Final Report On School Construction: Notebook Authors Had No Direct Knowledge Of Wrongdoing

Jun 23, 2015

An outside consultant hired to investigate accusations against District School Superintendent Jackie Pons is reiterating his assertion there’s no criminal wrongdoing. The finalized version of his report comes as the district remains under an FBI probe of school construction projects the consultant says won’t end anytime soon.

The 200-page report, compiled by Jacksonville-based attorney Hank Coxe—repeats many of the earlier findings Coxe presented to the Leon County School Board last November. The study maintains  there’s no evidence Leon County Superintendent Jackie Pons broke state laws in the way several school construction projects were broken up and divvyed out among local contractors. But the report also maintains the district violated the spirit of the state’s competitive bidding process—and Coxe says no one in the district had any say in the development and final version of the examination.

“I want to be clear no party participated in the preparation of this report. That includes the superintendent and others who were discussed in this report," he told School Board members Tuesday evening during a board meeting.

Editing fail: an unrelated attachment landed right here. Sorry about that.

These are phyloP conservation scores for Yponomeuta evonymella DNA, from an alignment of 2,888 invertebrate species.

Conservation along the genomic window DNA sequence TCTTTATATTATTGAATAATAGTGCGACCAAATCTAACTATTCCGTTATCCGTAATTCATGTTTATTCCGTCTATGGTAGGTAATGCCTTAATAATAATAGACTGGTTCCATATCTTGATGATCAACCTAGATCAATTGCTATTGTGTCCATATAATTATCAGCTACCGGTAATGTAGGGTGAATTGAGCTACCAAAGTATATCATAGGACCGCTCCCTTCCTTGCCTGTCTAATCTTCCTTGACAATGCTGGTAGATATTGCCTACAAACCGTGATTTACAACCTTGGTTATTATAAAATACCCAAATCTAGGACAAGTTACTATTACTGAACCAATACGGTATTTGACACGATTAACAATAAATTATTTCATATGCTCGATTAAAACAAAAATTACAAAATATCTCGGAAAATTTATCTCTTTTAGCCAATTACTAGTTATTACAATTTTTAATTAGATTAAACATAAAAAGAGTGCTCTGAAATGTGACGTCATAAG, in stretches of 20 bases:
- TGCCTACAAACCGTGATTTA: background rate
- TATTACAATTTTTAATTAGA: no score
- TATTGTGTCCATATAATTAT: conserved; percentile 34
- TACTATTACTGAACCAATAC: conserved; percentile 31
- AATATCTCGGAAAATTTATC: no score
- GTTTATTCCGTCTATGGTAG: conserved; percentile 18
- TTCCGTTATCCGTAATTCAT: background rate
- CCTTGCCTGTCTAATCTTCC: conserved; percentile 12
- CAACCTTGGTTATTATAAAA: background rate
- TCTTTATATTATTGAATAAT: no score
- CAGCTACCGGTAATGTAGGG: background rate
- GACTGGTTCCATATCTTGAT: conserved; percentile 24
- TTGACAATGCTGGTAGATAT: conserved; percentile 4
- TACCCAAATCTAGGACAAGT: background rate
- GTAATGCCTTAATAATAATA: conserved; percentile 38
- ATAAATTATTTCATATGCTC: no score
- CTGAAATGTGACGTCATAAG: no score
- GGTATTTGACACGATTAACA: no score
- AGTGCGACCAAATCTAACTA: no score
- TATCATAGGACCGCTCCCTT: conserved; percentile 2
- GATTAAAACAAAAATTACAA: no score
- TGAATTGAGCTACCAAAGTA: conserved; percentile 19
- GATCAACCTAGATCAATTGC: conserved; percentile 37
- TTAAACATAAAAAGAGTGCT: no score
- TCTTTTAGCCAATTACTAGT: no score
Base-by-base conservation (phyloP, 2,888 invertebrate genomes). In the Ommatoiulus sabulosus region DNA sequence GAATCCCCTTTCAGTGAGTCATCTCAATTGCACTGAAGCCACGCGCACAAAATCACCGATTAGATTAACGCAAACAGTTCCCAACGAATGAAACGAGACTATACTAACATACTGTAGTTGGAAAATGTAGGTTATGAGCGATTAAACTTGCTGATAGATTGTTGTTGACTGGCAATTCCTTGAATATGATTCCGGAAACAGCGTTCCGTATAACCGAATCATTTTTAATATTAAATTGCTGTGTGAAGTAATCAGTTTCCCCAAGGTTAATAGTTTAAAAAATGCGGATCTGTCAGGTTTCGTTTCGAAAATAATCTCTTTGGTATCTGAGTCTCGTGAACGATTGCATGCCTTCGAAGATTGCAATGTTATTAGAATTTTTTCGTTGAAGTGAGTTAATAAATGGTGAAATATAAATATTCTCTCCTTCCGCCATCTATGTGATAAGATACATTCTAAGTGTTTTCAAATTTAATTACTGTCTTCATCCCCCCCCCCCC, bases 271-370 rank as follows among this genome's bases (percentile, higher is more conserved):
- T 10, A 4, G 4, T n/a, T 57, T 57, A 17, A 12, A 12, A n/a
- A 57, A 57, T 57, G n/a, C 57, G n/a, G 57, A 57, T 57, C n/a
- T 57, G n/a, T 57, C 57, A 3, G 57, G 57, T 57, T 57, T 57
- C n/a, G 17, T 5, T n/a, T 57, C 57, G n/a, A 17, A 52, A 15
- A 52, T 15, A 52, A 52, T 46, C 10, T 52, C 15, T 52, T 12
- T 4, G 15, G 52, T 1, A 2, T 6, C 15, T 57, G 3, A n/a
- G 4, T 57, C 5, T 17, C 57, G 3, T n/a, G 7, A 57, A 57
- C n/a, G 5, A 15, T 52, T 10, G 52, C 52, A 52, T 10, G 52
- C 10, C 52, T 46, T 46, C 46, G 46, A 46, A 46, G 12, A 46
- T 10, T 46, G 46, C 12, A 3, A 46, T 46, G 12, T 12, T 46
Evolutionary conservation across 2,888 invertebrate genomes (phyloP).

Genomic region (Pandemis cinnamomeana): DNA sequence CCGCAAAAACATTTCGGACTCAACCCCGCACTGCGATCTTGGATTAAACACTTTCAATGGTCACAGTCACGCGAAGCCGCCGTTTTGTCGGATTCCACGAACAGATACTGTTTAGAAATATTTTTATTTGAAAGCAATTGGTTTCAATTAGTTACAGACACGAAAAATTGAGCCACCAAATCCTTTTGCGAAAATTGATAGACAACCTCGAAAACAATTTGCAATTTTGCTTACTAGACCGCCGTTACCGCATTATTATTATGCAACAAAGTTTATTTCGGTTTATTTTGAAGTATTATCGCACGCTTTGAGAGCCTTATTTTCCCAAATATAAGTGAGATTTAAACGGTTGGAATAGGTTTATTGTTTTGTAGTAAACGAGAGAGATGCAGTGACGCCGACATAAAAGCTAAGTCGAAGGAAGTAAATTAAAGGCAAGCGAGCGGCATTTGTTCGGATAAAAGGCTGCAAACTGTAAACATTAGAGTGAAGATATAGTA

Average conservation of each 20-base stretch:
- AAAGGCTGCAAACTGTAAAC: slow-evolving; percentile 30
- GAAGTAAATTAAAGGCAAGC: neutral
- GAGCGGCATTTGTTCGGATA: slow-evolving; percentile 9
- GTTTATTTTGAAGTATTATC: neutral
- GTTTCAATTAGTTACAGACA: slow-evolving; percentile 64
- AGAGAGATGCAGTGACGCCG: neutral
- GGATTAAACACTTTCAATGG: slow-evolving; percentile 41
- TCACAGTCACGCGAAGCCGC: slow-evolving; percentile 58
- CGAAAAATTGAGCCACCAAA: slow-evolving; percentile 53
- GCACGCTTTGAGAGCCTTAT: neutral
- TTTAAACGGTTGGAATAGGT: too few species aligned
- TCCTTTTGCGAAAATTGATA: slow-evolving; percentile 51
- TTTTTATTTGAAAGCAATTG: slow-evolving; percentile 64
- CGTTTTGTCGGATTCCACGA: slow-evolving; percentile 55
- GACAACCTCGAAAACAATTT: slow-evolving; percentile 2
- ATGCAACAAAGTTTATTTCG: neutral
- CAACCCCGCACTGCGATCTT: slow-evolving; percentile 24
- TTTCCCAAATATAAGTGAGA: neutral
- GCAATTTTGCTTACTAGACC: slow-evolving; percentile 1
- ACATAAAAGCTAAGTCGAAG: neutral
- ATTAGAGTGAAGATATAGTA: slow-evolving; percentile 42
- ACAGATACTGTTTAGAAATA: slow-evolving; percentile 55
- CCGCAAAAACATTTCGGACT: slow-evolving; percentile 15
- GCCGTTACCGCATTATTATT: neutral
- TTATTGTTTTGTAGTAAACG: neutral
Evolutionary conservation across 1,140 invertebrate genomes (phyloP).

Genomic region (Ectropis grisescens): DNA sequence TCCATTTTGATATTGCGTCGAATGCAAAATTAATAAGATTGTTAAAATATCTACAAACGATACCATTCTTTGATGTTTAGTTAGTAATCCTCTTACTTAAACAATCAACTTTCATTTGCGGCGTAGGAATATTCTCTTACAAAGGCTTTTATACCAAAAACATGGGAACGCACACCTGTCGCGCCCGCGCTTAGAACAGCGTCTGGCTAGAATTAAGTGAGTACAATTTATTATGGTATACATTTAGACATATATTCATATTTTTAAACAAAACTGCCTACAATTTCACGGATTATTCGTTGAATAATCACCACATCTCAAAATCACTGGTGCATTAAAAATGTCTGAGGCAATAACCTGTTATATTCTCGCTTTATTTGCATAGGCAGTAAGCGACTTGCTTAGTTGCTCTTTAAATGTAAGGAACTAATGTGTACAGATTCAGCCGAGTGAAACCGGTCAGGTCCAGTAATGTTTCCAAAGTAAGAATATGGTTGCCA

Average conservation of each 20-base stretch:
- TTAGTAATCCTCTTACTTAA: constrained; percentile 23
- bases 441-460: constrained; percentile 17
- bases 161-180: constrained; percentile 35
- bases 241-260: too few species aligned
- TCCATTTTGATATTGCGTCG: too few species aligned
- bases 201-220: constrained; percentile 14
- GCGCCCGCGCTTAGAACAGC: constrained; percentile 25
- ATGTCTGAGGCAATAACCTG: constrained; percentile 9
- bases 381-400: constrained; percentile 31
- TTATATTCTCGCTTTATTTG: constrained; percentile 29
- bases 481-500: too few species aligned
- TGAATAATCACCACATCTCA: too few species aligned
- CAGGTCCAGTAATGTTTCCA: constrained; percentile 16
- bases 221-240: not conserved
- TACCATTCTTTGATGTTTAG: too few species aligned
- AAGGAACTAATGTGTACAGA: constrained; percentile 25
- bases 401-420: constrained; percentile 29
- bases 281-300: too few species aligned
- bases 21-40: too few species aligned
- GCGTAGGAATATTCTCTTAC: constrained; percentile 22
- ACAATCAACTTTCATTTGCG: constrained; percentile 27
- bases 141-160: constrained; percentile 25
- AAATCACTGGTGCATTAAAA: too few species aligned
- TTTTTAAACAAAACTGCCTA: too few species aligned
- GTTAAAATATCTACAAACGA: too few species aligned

Coxe’s report was requested by the School Board. It includes a timeline of the school construction controversy, which began last year when what’s called “the notebook” was distributed to local media. The documents detailed accusations Pons steered school construction projects to political donors.

“It breaks down into issues that relate to selection of construction companies and contractors for the school system/ district related to district work, and it relates to accusations against you individually," Coxe told Pons. "We never thought it appropriate to get into accusations against you individually.” 

"So nobody who brought this forward had any knowledge of illegal activity?" Pons asked. 

"I think its fair to say the persons who originally created the materials that triggered these events had no direct knowledge of anything, wrong, or good or bad, or anything," Coxe responded.

The crafters of the notebook, former Leon High School Principal Rocky Hanna and former Lively Technical Center Principal Woody Hildebrant, have claimed whistleblower protection for their role in compiling and distributing the documents. Hildebrant was arrested in January due to theft charges, and Hanna is considering  a run for Pons’ job.